Temple Adas Israel’s Social Justice Committee Builds Community Bridges In Time Of Pandemic


The Social Justice Committee of Temple Adas Israel, which has been busy during the pandemic helping to feed the hungry, house the homeless, and mentor at-risk students, is continuing its efforts to “create bonds and strengthen community” into the new year, according to co-chairwoman Alyssa Peek.

On Martin Luther King Jr.’s birthday, which is observed on January 18 this year, the committee, in partnership with the Unitarian Universalist Congregation of the South Fork in Bridgehampton, will present a panel discussion following a screening of the film “Shared Legacies: The African American-Jewish Civil Rights Alliance,” over Zoom.

The discussion will take place at 7 p.m. on January 18, but the film, which explores the once strong but now frayed ties between African Americans and Jews, will be available for screening during a 72-hour window beforehand, starting at 7 p.m. on January 15. (The Zoom link can be obtained by sending an email to sjc@templeadasisrael.org.)

Panelists will be Rabbi Daniel Geffen of Temple Adas Israel; the Reverend Kimberly Quinn Johnson of the Unitarian congregation; Andrea Klausner, co-chairwoman of the social justice committee, and Peter Geffen, Rabbi Geffen’s father and a veteran of the civil rights movement.

“There was once a strong alliance during the civil rights era,” Ms. Klausner said. “We want to resolve, at least locally, what is holding us back today from being allies in the strongest sense of the word.”

While some Jews think the Black Lives Matter movement is anti-Semitic, some Blacks believe that Jews don’t understand their struggle for equality, she said. “Let’s talk about what we had because we are stronger when we all work together,” she said, adding it was essential “in this age of divisiveness and tribalism.”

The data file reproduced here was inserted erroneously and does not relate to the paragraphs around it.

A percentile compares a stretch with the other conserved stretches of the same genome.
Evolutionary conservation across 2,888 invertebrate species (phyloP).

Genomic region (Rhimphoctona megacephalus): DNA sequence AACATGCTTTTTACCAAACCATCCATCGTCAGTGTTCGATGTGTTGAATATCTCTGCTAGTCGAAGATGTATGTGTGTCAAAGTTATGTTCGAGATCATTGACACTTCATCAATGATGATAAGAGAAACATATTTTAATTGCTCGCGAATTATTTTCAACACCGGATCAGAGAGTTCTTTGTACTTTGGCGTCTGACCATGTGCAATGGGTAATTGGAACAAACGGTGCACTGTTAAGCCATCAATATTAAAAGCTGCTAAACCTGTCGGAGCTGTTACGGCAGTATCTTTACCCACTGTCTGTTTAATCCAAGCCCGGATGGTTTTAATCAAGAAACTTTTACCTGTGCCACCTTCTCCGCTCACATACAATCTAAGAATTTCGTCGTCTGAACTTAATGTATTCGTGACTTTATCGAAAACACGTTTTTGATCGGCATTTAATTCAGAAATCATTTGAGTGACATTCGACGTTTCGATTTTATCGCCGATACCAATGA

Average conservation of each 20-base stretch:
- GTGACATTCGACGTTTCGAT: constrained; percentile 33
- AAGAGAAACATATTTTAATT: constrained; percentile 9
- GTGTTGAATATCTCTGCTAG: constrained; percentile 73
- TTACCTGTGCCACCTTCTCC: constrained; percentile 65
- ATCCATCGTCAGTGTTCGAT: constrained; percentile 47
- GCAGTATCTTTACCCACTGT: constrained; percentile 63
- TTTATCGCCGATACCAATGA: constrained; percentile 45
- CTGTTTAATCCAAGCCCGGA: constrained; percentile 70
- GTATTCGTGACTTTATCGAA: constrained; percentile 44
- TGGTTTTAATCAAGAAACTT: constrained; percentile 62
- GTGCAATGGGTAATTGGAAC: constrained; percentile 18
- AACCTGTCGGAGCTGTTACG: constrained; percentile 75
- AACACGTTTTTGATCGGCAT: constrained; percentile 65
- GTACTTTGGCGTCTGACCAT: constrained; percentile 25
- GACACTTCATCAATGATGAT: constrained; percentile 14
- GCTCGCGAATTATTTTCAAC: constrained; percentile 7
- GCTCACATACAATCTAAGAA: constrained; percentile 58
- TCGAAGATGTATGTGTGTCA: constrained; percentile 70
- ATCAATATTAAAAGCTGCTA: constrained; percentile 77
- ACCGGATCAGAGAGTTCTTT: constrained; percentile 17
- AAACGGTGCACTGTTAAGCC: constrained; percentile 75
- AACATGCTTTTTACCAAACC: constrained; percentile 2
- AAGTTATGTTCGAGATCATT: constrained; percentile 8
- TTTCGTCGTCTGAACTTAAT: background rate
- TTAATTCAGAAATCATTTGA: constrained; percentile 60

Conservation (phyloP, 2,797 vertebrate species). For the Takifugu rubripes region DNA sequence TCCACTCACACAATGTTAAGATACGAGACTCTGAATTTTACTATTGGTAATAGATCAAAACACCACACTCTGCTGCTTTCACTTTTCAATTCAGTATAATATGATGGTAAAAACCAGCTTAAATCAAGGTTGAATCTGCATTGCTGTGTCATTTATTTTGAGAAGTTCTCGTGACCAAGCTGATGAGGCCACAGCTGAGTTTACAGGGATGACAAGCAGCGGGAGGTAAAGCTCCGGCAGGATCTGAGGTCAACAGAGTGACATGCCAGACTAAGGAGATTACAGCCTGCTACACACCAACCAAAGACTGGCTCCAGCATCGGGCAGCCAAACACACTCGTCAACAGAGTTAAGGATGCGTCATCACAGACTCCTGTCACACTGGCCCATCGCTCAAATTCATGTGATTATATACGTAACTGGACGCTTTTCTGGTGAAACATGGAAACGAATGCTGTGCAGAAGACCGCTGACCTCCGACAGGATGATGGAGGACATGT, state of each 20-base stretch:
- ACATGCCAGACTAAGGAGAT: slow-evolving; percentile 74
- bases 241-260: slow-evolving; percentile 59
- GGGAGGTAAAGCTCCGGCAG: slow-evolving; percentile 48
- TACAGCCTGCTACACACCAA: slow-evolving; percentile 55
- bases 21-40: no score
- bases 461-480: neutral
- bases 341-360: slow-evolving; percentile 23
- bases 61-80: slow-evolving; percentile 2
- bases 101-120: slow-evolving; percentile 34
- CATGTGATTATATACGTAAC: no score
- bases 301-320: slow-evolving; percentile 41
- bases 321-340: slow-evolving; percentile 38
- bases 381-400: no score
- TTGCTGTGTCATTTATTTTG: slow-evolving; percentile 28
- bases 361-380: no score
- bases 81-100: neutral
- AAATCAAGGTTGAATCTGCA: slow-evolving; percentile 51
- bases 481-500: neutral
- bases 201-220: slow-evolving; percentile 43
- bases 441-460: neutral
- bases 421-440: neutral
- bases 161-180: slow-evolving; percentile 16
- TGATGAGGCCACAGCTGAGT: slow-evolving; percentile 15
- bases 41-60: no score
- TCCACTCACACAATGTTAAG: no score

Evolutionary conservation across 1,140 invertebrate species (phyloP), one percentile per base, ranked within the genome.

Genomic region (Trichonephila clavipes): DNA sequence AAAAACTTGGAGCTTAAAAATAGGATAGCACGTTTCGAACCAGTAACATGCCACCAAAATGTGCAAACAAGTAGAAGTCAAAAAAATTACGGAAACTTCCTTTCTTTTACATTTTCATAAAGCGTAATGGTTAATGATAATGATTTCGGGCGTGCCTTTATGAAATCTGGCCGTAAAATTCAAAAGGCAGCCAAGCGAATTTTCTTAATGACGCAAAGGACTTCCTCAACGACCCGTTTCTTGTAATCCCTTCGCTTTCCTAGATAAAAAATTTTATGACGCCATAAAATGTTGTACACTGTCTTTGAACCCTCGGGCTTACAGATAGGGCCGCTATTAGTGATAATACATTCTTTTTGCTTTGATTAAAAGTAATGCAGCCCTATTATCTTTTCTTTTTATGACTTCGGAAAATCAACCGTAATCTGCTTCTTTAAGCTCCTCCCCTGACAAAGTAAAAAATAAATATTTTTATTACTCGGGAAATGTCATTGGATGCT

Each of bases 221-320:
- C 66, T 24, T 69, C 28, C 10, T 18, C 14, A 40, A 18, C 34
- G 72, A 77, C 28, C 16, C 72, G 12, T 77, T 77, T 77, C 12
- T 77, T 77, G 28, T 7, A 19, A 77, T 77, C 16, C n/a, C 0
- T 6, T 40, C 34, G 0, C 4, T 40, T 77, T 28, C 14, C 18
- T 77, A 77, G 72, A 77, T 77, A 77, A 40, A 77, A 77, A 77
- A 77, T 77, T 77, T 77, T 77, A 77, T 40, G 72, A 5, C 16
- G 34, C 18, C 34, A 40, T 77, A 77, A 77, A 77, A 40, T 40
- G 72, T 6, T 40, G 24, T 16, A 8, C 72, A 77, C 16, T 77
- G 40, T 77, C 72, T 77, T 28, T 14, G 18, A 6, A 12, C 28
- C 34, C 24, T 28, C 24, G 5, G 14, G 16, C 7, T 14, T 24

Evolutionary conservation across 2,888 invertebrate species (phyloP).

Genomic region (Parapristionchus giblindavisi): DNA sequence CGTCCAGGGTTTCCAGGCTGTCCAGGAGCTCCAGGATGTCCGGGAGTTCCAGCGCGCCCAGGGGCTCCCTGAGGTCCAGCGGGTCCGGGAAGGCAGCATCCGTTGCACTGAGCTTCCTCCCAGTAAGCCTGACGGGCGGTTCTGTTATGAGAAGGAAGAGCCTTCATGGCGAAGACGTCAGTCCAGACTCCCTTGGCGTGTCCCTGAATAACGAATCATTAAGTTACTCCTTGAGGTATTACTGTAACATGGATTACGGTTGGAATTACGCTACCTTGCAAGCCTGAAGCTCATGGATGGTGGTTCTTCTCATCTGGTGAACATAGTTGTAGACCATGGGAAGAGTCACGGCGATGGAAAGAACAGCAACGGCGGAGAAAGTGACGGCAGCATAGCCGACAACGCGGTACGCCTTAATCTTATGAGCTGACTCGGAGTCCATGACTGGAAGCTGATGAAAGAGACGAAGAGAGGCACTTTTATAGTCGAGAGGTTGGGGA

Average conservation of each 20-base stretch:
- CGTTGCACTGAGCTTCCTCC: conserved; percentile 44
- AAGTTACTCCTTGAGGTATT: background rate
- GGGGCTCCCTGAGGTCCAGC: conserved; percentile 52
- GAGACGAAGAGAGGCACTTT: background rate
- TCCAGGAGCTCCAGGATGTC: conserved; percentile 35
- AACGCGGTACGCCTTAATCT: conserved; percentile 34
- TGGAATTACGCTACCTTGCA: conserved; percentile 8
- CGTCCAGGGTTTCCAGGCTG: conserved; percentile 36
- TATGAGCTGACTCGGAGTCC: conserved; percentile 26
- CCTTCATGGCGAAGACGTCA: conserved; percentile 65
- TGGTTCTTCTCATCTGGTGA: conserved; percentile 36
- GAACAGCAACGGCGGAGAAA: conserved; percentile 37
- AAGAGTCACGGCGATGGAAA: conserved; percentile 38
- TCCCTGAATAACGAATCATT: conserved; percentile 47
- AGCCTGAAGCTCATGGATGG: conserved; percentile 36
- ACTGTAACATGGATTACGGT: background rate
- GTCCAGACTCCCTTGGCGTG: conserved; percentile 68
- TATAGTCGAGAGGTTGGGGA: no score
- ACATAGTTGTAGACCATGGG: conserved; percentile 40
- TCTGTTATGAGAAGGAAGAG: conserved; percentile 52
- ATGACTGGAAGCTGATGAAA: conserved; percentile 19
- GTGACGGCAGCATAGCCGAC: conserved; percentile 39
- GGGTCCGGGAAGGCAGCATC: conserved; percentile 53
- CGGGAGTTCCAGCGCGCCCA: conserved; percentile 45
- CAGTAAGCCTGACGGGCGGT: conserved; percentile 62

“We have much to learn from our friends and neighbors,” said Rabbi Geffen, who added that “becoming engaged and trying to listen and learn” are key steps to creating a more just society.

Ms. Peek said it was important to point out that the social justice committee was not just for members of the Adas Israel congregation. “We are here for the whole community,” she said. “We find so many people who want to give back to the community and do good.”

In addition, she said, the committee does not try to reinvent the wheel. So, when it comes to working with the homeless, the committee has thrown its support behind Maureen’s Haven, the inter-faith shelter network that is shared among several East End houses of worship.

Similarly, to combat food insecurity in the community, the committee has worked with other groups. Committee members volunteered, for instance, to do weekly shopping for families who had come to the Organización Latino-Americana of Eastern Long Island (OLA) seeking help to feed themselves. Likewise, gleaning outings to local farms to collect left over produce in the fields resulted in a bonanza for local food pantries.

“We want organizations that are doing good in the community to come to us, so we can try to provide the volunteers,” Ms. Klausner added.

The committee is successful because “it has a group of people who are doing the actual work and organizing and putting the love into it,” Rabbi Geffen said. “This doesn’t happen by magic. It happens because they are dedicated.”